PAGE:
David MacNaughton ’67 Returns to Ridley for Graduate Prize Day Address
Despite holding one of the most critical appointments in Canadian public affairs at the moment, Mr. David MacNaughton ’67, Canada’s Ambassador to the United States of America, returned to campus on May 26th to inspire the newest cohort of Ridley graduates to be determined, committed and fearless in their quests to transform our globe.
“I always found that if you try to surround yourself with really smart people who try hard, you can do really great things…And that really came from [Ridley],” reflected Ambassador MacNaughton when asked how his three years as a boarder in Merritt House helped to prepare him for his distinguished career in business, public office and as a diplomat.
According to his classmates, MacNaughton was known for being a personable student, a quiet leader, devoted Sacristan in the Chapel, and skillful athlete in both hockey and football. He came to the school in his Grade 11 year seeking the opportunity to excel academically, while competing athletically — a balance he hadn’t found elsewhere. He explained that beyond thriving in these two areas, he was glad to have found more; a community, camaraderie, focus and drive. This ambition became obvious during his post-secondary studies and early introduction to government.
After exploring his passions abroad by teaching at a seminary school in France for a year, MacNaughton returned to Canada and was swiftly recruited to the University of New Brunswick to play football. There, he completed his Honours Arts Degree and took advantage of a life-shaping opportunity. MacNaughton had attended a Student-Liberal Convention one afternoon in Halifax to observe the candidacy for Student-President of the Atlantic Province. He remembers that the crowd was seemingly unenthusiastic about both nominees and he subsequently decided to throw his hat in the ring. “So I won and became President of the Atlantic Province Student-Liberal…a kid from Ontario!” he says, still amazed at this chance-opportunity more than three decades later. One might argue it wasn’t by chance at all.
The following summer, as a result of this victory, he and the other six regional presidents went to Ottawa to gain public sector experience. MacNaughton worked with Don Jamieson, then Cabinet Minister from Newfoundland, for the next six years and eventually with Industry Canada and Foreign Affairs. By the time he was 26-years-old, the Old Ridleian had travelled to some 55 countries and collected a wealth of invaluable knowledge. With this expertise in tow and about to be a first-time father, he deliberately “shifted gears” in the 1980s to business and transformed the public affairs industry through public-relations-and-consulting.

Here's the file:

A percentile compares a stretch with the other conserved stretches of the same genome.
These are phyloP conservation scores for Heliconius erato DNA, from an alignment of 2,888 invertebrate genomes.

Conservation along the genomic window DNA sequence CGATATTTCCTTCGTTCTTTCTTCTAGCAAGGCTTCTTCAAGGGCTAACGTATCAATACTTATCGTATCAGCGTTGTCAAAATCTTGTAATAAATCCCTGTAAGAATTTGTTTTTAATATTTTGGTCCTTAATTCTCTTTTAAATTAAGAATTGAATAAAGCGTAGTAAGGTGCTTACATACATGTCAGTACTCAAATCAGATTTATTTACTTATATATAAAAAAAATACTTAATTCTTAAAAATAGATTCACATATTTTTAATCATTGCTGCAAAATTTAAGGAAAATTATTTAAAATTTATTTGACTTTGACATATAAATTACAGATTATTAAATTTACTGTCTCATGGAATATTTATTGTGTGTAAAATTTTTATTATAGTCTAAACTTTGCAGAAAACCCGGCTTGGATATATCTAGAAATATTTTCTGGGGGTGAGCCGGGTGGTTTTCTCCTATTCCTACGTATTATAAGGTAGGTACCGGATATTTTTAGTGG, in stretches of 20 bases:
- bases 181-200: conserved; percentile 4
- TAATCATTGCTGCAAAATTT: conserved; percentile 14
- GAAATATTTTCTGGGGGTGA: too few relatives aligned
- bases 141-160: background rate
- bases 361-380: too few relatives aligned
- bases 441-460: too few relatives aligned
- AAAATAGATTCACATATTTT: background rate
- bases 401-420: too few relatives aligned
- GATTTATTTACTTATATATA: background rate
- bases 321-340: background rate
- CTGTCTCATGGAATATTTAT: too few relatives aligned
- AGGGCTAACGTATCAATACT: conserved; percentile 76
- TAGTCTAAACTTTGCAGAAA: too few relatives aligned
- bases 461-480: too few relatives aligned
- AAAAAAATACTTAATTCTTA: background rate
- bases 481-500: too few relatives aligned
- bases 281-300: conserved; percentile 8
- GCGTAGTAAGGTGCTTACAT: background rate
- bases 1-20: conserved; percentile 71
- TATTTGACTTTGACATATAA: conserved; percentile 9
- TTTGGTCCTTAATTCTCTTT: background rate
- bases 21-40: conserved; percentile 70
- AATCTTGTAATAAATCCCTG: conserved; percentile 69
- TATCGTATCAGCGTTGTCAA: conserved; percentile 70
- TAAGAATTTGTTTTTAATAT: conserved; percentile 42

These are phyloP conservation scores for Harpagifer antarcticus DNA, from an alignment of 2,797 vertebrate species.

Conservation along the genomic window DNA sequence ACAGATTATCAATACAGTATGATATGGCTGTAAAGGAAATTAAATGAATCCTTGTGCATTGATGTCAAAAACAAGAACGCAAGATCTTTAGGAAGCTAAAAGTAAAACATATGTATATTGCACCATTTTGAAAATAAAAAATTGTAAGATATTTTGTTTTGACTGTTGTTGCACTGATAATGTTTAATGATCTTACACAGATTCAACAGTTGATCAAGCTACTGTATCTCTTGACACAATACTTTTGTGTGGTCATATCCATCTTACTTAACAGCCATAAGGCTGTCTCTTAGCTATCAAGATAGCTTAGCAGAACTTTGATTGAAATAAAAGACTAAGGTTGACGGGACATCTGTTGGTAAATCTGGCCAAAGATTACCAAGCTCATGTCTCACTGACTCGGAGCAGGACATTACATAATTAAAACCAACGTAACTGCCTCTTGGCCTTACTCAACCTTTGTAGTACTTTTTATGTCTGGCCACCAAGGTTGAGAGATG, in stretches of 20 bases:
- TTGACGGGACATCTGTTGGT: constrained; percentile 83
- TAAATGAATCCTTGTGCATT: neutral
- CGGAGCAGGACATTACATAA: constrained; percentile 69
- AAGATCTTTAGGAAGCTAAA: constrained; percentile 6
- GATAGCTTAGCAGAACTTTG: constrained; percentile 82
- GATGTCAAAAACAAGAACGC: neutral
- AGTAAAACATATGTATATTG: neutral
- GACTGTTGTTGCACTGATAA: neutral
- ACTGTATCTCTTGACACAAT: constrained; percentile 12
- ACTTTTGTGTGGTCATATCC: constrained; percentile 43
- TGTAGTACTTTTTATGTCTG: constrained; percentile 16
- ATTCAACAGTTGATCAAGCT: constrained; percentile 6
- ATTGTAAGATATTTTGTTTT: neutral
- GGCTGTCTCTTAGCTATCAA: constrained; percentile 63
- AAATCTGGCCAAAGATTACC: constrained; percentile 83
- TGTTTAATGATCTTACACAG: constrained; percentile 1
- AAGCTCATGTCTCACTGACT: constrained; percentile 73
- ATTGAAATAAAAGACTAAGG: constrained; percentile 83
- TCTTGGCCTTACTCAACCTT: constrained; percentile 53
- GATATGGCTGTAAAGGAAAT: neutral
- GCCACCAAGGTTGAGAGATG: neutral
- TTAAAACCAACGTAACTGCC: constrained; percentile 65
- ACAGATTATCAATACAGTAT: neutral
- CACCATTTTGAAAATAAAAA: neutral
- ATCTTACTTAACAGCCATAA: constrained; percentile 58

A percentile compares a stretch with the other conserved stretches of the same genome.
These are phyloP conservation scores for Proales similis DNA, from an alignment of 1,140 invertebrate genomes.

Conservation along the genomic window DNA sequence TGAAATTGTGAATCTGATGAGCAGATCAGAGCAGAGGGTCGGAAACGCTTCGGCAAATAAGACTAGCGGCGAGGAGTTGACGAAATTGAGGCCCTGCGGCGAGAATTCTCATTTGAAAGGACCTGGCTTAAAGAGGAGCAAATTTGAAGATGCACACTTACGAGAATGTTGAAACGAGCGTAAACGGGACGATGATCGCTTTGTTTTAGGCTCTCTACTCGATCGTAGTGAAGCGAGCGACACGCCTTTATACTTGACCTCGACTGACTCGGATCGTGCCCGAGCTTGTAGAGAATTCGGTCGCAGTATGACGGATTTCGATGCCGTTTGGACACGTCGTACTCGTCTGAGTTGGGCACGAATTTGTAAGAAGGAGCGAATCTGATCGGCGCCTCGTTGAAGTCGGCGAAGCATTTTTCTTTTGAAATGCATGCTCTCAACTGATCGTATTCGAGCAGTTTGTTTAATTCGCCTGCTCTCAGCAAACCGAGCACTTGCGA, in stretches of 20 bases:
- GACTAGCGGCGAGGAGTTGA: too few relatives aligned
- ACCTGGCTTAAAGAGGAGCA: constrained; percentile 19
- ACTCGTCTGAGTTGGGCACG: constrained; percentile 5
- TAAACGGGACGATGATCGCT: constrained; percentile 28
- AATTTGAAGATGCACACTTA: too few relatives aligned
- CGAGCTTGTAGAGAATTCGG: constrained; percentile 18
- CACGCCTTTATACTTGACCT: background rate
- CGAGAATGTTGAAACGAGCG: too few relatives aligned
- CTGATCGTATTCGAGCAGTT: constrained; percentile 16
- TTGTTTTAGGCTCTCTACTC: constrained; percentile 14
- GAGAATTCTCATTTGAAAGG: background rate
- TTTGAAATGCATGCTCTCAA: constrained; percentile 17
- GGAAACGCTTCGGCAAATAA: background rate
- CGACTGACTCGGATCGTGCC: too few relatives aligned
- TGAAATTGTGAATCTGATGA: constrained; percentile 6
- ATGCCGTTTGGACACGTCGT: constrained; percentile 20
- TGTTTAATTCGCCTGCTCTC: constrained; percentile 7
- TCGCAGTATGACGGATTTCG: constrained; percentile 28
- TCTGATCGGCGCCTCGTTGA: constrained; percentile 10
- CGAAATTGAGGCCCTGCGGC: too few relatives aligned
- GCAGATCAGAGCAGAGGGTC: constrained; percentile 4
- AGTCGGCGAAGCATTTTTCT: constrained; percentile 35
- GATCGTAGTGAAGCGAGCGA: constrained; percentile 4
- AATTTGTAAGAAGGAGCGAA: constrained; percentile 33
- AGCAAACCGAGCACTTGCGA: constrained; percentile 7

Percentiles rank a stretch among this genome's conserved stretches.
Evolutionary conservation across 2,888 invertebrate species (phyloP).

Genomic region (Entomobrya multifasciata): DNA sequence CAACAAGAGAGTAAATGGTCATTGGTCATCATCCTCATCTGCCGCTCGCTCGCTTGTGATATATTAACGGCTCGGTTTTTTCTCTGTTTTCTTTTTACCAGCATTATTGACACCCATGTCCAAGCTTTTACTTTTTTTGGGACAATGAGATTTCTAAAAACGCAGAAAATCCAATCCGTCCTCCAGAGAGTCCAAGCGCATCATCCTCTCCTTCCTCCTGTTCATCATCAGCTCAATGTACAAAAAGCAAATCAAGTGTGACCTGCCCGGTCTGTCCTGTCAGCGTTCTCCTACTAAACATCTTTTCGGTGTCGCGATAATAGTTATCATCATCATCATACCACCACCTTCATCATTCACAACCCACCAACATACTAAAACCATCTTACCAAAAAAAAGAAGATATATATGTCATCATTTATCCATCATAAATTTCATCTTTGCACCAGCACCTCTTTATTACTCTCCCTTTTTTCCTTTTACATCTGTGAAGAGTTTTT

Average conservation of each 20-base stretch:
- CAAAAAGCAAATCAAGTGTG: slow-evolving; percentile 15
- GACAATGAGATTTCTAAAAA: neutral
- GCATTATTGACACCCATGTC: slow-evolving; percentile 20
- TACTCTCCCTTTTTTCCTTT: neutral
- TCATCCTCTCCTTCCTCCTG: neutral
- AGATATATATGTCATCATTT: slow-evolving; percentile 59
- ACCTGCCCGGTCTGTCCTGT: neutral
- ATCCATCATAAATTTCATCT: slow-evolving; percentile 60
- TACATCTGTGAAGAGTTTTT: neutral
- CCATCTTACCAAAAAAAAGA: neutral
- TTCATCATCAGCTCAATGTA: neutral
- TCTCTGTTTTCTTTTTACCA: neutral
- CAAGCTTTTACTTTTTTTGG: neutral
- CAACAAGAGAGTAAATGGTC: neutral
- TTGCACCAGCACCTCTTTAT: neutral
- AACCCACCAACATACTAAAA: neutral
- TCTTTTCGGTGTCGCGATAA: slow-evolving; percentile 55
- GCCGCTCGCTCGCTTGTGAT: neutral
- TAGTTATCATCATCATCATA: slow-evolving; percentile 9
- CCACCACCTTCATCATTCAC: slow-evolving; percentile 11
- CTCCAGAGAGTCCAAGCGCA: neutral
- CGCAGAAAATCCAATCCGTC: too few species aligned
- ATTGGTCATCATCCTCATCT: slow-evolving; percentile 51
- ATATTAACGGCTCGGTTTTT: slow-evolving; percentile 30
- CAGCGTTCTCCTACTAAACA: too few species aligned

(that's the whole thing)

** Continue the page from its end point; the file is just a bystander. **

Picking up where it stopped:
“The thing I learned more than anything else [at Ridley] was how to be a member of a team,” explained MacNaughton when pinpointing what skills have helped him the most throughout his career and life. “There is no “I” in “team” and that’s one of the foundations that I got here,” he continued. It would ultimately be his resilience, intellect and teamwork that led to his current appointment as Ambassador. Having worked on Prime Minster Justin Trudeau’s Liberal Party campaign leading up to the 2015 Federal Election, MacNaughton was a strong choice for this principal role in Washington, D.C.
Given his true embodiment of what it means to be a Ridleian — both flourishing and actively making the world a better place — the school was elated to welcome Ambassador MacNaughton back to campus as the 2018 Alumni Distinguished Speaker for Graduate Prize Day. It was an honour he shared with one of his four daughters, Erin (MacNaughton) Sumner ’98, whom he proudly witnessed crossing that very stage to receive her diploma twenty years prior.
Celebrating his 50th class reunion in 2017 and becoming a ‘Golden Tiger’, MacNaughton remarks that the school has positively evolved in many ways since he graduated — having embraced co-education, becoming globally diverse, even more athletically competitive, and introducing the International Baccalaureate (IB) Programme. To our internationally diverse student population, comprised of 54 nationalities, the Ambassador expressed that, “I think having that [internationally diverse] approach is really important for the school because there are other forces at work. We see it elsewhere, the kind of nativism, nationalism, isolationism, and I think Canada can set an important example.”
While taking to the lectern in front of the Class of 2018, Ambassador MacNaughton imparted that when he first graduated from Ridley, he had little understanding of, or application for, the school’s motto (Terar Dum Prosim: May I be Consumed in Service), but has grown to have a deep appreciation for it today. He urged the graduates to recognize that we are in an era of rapid progress and that they can truly have an impact. He poignantly illustrated this with personal examples, such as the near-eradication of Polio worldwide after he (like many) suffered from the disease as a child, and first meeting President Obama in the Oval Office less than half a century after the abolishment of discriminatory laws against African Americans.
Off stage, the Ambassador reinforced this powerful message by stating, “In my lifetime we have seen phenomenal changes, but these don’t just happen because they’re the natural course of history, they happen because people actually make a difference… you have to work hard at it and sometimes you might have set backs, but you have to be persistent, you have to be determined and you have to build teamwork to get it done, but you can do it.”
Ambassador MacNaughton’s inspiring words won’t soon be forgotten, instead they are instilled in the cohort of brilliant, globally-minded young adults who left the Marriott Gates on Saturday destined for both greatness and goodness.